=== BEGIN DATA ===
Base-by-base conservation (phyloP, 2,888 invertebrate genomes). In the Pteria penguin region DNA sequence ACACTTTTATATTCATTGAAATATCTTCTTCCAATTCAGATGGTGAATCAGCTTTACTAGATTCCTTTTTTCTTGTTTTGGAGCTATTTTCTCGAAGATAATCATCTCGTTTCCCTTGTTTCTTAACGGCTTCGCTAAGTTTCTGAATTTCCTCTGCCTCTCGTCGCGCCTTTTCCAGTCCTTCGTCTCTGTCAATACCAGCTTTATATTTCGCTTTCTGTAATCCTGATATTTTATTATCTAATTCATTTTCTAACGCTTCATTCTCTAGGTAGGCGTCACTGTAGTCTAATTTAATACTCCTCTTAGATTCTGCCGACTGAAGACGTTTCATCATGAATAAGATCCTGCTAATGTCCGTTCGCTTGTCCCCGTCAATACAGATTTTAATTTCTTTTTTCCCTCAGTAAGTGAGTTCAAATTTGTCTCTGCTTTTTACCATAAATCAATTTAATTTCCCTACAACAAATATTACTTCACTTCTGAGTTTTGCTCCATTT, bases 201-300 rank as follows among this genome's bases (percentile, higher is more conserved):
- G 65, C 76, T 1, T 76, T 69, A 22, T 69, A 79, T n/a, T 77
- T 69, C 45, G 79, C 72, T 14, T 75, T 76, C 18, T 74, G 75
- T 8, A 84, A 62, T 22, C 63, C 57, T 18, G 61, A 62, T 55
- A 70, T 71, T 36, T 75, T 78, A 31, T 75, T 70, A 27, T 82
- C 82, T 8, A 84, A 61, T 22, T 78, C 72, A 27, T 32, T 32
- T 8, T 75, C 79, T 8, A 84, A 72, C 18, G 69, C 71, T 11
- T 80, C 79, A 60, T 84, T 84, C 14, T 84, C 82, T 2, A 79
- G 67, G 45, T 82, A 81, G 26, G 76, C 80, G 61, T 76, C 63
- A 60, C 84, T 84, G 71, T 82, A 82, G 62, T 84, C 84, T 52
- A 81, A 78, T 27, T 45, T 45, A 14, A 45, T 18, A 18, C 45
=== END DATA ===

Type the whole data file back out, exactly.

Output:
Base-by-base conservation (phyloP, 2,888 invertebrate genomes). In the Pteria penguin region DNA sequence ACACTTTTATATTCATTGAAATATCTTCTTCCAATTCAGATGGTGAATCAGCTTTACTAGATTCCTTTTTTCTTGTTTTGGAGCTATTTTCTCGAAGATAATCATCTCGTTTCCCTTGTTTCTTAACGGCTTCGCTAAGTTTCTGAATTTCCTCTGCCTCTCGTCGCGCCTTTTCCAGTCCTTCGTCTCTGTCAATACCAGCTTTATATTTCGCTTTCTGTAATCCTGATATTTTATTATCTAATTCATTTTCTAACGCTTCATTCTCTAGGTAGGCGTCACTGTAGTCTAATTTAATACTCCTCTTAGATTCTGCCGACTGAAGACGTTTCATCATGAATAAGATCCTGCTAATGTCCGTTCGCTTGTCCCCGTCAATACAGATTTTAATTTCTTTTTTCCCTCAGTAAGTGAGTTCAAATTTGTCTCTGCTTTTTACCATAAATCAATTTAATTTCCCTACAACAAATATTACTTCACTTCTGAGTTTTGCTCCATTT, bases 201-300 rank as follows among this genome's bases (percentile, higher is more conserved):
- G 65, C 76, T 1, T 76, T 69, A 22, T 69, A 79, T n/a, T 77
- T 69, C 45, G 79, C 72, T 14, T 75, T 76, C 18, T 74, G 75
- T 8, A 84, A 62, T 22, C 63, C 57, T 18, G 61, A 62, T 55
- A 70, T 71, T 36, T 75, T 78, A 31, T 75, T 70, A 27, T 82
- C 82, T 8, A 84, A 61, T 22, T 78, C 72, A 27, T 32, T 32
- T 8, T 75, C 79, T 8, A 84, A 72, C 18, G 69, C 71, T 11
- T 80, C 79, A 60, T 84, T 84, C 14, T 84, C 82, T 2, A 79
- G 67, G 45, T 82, A 81, G 26, G 76, C 80, G 61, T 76, C 63
- A 60, C 84, T 84, G 71, T 82, A 82, G 62, T 84, C 84, T 52
- A 81, A 78, T 27, T 45, T 45, A 14, A 45, T 18, A 18, C 45